YouTube Tells McCain He Doesn't Get Special DMCA Treatment

from the change-the-law-and-we'll-talk dept

Earlier this week, we pointed out the letter the McCain campaign had sent YouTube concerning observing fair use before complying with takedown notices on political videos. As we noted at the time, the problem with the situation wasn't with YouTube, but with the DMCA (which McCain voted for, by the way). Now, YouTube's Zahavah Levine has responded to the letter, and made the same point. YouTube won't change its practices because that would be granting special privileges to the campaign rather than everyone else. Instead, YouTube hopes that McCain will help fix the law so that this isn't a problem going forward:
While we agree with you that the U.S. presidential election-related content is invaluable and worthy of the highest level of protection, there is a lot of other content on our global site that our users around the world find to be equally important, including, by way of example only, political campaigns from around the globe at all levels of government, human rights movements, and other important voices. We try to be careful not to favor one category of content on our site over others, and to treat all of our users fairly, regardless of whether they are an individual, a large corporation or a candidate for public office.

The real problem here is individuals and entities that abuse the DMCA takedown process....

We look forward to working with Senator (or President) McCain on ways to combat abuse of the DMCA takedown process on YouTube, including by way of example, strengthening the fair use doctrine....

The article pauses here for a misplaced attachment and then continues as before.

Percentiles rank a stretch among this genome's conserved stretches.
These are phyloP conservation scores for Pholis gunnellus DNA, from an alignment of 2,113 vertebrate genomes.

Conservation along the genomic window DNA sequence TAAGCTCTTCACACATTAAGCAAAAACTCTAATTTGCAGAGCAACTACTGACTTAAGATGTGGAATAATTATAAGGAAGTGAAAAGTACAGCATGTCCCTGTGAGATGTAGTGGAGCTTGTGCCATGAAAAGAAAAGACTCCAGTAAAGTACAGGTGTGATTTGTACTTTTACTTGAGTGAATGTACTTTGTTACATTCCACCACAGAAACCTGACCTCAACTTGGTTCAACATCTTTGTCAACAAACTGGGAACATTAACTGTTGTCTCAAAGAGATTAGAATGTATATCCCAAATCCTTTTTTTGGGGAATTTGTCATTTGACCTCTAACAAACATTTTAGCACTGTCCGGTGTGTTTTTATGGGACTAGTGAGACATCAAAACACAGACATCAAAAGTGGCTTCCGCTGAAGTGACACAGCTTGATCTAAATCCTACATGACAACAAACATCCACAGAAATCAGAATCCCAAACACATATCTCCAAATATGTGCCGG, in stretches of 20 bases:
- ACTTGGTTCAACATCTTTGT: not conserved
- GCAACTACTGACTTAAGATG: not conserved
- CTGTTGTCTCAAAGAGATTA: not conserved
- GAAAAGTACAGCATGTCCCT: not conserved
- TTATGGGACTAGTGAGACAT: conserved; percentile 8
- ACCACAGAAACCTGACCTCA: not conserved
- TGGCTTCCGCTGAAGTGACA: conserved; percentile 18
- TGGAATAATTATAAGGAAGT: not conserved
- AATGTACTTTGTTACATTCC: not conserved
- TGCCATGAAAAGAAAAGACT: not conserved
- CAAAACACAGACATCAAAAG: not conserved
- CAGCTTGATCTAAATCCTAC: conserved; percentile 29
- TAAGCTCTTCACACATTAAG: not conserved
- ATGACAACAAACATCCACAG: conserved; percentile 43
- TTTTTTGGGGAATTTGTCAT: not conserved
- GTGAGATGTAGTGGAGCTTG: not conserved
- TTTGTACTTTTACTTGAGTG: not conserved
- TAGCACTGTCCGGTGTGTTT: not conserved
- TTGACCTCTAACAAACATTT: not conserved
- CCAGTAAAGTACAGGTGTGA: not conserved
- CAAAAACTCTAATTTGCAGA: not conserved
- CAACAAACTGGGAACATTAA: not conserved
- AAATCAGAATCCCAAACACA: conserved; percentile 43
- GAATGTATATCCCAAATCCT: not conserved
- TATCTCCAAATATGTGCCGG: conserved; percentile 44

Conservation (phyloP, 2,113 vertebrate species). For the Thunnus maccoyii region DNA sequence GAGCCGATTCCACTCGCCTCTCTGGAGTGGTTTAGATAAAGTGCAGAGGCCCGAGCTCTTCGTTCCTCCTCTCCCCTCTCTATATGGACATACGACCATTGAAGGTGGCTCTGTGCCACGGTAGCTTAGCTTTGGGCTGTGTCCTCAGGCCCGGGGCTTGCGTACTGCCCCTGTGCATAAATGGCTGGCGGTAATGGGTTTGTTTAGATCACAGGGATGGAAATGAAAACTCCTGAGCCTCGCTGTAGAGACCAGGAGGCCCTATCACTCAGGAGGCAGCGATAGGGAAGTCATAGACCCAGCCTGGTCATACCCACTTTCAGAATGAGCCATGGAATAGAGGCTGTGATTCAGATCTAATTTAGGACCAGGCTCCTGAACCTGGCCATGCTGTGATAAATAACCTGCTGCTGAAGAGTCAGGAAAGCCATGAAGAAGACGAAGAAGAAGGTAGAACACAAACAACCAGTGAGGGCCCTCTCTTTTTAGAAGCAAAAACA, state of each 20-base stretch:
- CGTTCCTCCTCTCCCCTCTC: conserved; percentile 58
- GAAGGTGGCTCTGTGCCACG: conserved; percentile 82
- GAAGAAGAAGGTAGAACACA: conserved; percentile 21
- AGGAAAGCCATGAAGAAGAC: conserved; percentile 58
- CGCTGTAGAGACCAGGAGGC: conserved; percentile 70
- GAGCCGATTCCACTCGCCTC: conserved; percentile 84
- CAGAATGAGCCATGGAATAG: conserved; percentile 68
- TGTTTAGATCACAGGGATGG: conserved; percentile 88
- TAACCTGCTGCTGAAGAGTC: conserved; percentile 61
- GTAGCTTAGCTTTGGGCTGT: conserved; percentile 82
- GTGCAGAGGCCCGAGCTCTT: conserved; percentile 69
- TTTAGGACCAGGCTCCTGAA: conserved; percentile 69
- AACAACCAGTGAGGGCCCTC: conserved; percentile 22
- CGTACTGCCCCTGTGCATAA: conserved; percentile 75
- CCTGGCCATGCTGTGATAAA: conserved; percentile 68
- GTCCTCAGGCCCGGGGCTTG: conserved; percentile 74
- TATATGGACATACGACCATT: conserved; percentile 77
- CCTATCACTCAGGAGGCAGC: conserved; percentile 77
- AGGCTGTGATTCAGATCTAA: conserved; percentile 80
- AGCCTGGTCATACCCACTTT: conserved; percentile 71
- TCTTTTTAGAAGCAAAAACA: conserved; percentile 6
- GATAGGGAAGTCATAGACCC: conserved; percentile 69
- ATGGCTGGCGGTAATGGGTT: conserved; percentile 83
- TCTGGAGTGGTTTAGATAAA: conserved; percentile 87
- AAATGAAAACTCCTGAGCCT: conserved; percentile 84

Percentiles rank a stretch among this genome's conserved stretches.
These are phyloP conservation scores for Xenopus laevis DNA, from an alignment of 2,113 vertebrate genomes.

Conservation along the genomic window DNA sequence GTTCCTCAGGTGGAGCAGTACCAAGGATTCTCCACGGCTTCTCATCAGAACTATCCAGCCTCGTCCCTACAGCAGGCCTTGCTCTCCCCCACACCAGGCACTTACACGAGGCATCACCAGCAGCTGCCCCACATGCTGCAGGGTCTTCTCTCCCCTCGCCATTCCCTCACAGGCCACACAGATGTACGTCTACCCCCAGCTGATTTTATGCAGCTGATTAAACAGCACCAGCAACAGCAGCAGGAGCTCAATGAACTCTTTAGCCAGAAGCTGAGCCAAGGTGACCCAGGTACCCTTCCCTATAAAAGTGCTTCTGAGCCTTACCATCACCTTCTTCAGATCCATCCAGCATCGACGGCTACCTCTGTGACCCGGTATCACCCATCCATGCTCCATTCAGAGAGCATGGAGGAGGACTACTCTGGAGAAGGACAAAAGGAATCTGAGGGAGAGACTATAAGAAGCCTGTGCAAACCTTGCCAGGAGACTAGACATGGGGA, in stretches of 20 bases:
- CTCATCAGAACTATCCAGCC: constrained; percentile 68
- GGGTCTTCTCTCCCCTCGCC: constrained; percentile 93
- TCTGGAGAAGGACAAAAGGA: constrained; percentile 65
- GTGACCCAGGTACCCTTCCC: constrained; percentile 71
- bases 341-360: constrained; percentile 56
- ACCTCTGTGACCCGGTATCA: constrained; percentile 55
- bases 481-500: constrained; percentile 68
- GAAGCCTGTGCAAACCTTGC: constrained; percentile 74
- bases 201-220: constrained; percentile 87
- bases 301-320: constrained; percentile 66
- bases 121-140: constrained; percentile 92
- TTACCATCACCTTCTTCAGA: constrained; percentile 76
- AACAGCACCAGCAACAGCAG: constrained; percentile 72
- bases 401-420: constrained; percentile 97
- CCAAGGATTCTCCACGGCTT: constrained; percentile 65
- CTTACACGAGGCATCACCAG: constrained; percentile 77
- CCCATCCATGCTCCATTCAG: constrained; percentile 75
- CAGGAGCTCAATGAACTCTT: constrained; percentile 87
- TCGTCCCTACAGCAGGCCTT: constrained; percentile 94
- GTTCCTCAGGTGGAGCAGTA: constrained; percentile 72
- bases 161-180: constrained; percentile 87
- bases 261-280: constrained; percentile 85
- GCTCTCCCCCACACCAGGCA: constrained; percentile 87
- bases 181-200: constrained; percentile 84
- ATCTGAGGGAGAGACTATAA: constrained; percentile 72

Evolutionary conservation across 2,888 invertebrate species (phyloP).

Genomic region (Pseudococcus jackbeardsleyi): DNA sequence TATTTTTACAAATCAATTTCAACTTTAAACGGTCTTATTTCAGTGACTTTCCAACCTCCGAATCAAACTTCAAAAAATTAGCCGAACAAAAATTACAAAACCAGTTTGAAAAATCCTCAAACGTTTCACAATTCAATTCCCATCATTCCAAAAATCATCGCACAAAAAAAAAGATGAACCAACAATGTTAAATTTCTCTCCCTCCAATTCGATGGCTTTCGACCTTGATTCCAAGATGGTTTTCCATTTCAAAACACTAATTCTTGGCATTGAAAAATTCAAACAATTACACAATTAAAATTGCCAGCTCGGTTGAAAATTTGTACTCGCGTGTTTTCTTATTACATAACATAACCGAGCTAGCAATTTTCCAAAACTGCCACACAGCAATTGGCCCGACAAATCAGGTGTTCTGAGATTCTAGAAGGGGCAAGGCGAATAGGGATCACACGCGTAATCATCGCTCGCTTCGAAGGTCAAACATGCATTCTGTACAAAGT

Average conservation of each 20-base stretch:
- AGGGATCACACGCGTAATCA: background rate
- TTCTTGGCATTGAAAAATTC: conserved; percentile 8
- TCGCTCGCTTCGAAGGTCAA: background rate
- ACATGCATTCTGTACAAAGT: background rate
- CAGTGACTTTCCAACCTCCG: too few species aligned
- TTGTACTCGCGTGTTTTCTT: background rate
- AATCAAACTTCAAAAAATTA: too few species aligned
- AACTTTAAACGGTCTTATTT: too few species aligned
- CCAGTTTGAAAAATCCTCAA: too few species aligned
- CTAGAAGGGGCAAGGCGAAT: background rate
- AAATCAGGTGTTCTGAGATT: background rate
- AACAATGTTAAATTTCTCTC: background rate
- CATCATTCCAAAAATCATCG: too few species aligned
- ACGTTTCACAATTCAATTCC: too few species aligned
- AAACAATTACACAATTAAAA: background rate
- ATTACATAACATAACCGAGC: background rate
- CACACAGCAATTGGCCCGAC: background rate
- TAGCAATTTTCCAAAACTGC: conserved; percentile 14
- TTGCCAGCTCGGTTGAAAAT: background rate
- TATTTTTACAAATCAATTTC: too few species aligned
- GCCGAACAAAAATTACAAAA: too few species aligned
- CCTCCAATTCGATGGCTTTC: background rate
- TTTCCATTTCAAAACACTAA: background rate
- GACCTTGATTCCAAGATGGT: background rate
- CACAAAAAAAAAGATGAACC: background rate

This is the right response. As problematic as the takedown process is, the answer should be to fix the law -- not make special exceptions for politicians.

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  1. identicon
    Andrew D. Todd, 17 Oct 2008 @ 7:12am

    McCain as Schnorrer

    Do you know what a schnorrer is? In Jewish tradition, it's a beggar with chutzpah, a fellow who not only thinks the world owes him a living (or at least, every other Jew owes him a living), but he's willing to put it in writing besides. Somehow, that seems to describe John S. McCain III. He's trying to stick YouTube with his internet hosting bill, and complaining about the terms besides. Apart from the DCMA, it's not as if McCain were sound about Network Neutrality either. Vinton Cerf has just endorsed Obama, precisely for that reason. And McCain wants YouTube to throw away the Safe Harbor and take a chance on covering his legal bills, just as the McCain campaign is starting to go in for real dirty tactics. Chutzpah! Schnorrer!!

    The obvious and straightforward way to distribute a campaign video is to host it on the candidate's own website, with a domain name registered to the candidate. You have a separate video server, complete with its own domain name, so that it doesn't bog down the text website. Offer video for download, both by http and by Bittorrent, etc. Send out copies by snailmail. And, here's the biggie, encourage viewers to make their own copies and pass them on. Use a standard file format like MPEG2, with no copy protection, or anything like that. In short, use the whole portmanteau of tricks that Linux distributions and Indie musicians use.

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